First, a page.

Dr. Sebrell is keen to stress that his plans are not partisan to any side in the war, but aim to educate and increase understanding. As a consequence, there is no reason why a representative of the UK government could not accompany an African American representative of the U.S. around Liverpool—especially one, Tom recalls, who “admits to being a Civil War buff.” What is more, administration officials can be assured of a very different Liverpudlian welcome than the one Condoleezza Rice received in 2006 when the then Secretary of State visited the Philharmonic Hall.
Talking of the Phil, if Obama was to fly into John Lennon Airport, he would be able to attend the Hope Street venue (albeit not the original building) where, it is said, Henry Ward Beecher helped turn the diplomatic tide toward the North in 1863. Notwithstanding the lack of correspondence between the Brooklyn pastor and Mr. Lincoln, “the North’s vox populi on slavery”—as rhetorical expert Halford R. Ryan dubbed Beecher—is seen by many as a quasi-political emissary of the 16th President of the United States who passionately confronted a Liverpool audience about its commercial interests.
The Phil, Tom reiterates, is just one of many “brilliantly-preserved sites historically and culturally significant to the American Civil War and Anglo-American relations in the Victoria era.” While Obama cannot experience the old Custom House and the teeming life around the docks that his great-great-great-grandfather, Falmouth Kearney, did in the nineteenth century, Kearney’s Irish descendant could follow in the footsteps of James Maury and experience the newly-restored inaugural U.S. Consulate in Paradise Street. (The Town Hall would also be worth visiting, if only to view Gilbert Stuart Newton’s portrait of Maury in the West Reception Room.)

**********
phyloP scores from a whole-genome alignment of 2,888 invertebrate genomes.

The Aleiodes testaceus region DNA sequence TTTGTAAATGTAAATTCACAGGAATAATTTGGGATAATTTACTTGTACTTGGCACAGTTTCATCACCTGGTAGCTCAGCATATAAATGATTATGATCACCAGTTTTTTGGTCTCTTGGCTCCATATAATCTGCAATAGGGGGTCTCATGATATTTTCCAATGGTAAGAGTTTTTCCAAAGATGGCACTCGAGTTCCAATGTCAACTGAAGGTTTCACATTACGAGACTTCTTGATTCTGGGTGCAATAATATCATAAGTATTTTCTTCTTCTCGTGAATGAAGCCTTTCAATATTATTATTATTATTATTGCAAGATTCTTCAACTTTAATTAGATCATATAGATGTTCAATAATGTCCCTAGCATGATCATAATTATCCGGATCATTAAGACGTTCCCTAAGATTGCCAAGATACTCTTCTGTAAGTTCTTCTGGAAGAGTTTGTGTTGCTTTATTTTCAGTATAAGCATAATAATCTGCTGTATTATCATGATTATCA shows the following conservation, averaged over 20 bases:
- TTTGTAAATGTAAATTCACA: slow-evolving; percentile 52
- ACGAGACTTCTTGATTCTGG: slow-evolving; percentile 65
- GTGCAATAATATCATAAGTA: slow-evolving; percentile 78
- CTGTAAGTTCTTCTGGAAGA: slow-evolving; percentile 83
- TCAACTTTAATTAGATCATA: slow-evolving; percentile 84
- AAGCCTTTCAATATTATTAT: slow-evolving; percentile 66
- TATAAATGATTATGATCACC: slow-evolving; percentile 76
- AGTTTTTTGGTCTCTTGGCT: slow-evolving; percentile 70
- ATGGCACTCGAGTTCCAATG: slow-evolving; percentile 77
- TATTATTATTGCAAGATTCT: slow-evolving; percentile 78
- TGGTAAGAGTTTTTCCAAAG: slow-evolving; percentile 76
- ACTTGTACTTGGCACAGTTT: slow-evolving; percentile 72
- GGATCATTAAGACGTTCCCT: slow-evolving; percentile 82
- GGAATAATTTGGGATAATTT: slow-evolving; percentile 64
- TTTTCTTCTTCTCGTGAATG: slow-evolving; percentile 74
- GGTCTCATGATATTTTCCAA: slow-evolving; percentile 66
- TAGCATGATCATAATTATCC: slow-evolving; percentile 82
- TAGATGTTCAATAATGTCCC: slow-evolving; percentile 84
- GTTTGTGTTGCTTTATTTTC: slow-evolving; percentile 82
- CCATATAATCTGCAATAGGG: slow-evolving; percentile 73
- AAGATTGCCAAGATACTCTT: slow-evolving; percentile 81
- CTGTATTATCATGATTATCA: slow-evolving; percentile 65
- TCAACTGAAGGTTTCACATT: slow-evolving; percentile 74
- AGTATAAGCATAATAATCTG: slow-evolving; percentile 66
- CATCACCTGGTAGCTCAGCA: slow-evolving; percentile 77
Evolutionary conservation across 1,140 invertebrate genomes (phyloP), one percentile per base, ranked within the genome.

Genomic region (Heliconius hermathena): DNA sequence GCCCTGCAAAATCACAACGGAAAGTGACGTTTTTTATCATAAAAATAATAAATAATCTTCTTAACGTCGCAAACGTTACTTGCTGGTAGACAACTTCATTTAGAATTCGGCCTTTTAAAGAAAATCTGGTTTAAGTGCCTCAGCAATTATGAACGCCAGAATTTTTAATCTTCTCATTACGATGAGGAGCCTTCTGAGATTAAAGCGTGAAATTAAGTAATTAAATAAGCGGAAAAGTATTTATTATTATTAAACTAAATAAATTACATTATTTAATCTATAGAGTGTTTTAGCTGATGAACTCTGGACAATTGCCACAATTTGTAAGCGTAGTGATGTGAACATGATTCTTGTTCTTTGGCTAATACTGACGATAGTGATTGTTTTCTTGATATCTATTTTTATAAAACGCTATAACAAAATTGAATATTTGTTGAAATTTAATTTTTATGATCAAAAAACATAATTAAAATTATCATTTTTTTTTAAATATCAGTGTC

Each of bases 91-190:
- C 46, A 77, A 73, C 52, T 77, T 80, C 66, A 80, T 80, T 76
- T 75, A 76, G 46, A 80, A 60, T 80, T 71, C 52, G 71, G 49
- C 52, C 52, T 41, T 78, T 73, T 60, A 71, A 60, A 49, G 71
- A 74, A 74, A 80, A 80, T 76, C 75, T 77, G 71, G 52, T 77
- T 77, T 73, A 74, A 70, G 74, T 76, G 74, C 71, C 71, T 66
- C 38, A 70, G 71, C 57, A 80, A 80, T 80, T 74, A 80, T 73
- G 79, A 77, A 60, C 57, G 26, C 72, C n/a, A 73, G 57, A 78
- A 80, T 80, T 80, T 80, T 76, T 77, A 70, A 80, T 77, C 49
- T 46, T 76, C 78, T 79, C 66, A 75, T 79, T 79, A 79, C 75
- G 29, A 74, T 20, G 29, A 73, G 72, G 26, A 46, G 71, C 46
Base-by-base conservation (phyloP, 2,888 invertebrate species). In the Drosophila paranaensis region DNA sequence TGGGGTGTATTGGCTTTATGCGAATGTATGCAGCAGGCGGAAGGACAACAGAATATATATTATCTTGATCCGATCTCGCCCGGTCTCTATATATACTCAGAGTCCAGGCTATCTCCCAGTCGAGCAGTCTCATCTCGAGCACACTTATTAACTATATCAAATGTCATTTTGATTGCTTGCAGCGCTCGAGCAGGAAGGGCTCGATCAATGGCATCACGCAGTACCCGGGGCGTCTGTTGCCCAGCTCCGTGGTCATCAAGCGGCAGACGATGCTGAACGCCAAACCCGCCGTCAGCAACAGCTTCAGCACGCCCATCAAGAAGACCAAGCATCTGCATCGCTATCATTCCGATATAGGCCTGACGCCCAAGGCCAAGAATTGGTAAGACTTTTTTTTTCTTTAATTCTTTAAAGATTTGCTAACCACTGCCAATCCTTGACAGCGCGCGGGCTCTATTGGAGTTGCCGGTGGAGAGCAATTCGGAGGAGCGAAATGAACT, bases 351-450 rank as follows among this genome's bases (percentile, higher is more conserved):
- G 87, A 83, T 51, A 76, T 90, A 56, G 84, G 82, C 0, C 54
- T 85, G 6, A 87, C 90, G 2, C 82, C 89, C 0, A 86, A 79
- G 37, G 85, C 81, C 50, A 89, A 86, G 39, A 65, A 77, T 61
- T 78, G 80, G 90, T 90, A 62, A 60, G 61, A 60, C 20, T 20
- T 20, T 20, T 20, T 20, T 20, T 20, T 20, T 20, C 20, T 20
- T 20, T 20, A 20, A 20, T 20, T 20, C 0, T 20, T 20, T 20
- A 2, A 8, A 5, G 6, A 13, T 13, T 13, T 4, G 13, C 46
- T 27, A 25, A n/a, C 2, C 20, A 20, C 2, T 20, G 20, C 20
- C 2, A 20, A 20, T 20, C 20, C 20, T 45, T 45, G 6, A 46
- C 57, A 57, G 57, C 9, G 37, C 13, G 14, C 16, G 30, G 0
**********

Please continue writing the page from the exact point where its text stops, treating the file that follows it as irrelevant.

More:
Maury’s successor, Thomas H. Dudley, would also be of interest to Obama. He was, after all, Lincoln’s Man in Liverpool, according to Coy F. Cross II’s 2007 book. Lincoln appointed him consul to monitor Confederate shipbuilding activity on the River Mersey, the South’s naval epicentre during the Civil War. His Unionist spy network operated out of 22 Water Street. Meanwhile, round the corner at Rumford Place was the office of Charles K. Prioleau, Confederate paymaster general, and, on Old Hall Street, the cotton exchange where traders Fraser, Trenholm & Co. financed the purchase of commerce raiders designed to prey on Northern merchant vessels.
Given Obama’s legal training, however, the activities of James Dunwoody Bulloch, the Confederacy’s chief purchasing agent and Dudley’s nemesis during his tenure as consul, would be of particular interest. Notwithstanding Queen Victoria’s Neutrality Proclamation and the Foreign Enlistment Act of 1819, which prohibited either side from equipping or arming warships within its ports, Dudley was kept busy documenting Bulloch’s violations of (inter)national law. Suffice it to say, the New Jersey attorney’s evidence of British laxness in enforcing the provisions of its neutrality laws earned the U.S. $15 million in damages.
“Americans were slow to forgive Britain’s sympathy for the South,” says Cross. “But the settlement”, the diplomatic historian concludes, “laid the groundwork for a cooperative and friendly alliance that has lasted for over one hundred twenty-five years and through two world wars.” Let us hope, then, that a similar settlement can be reached over the whole Lockerbie affair and that the president’s state visit to the UK goes ahead as scheduled. As far as I am concerned, though, only a visit to Liverpool would confirm that “the special relationship is back on.”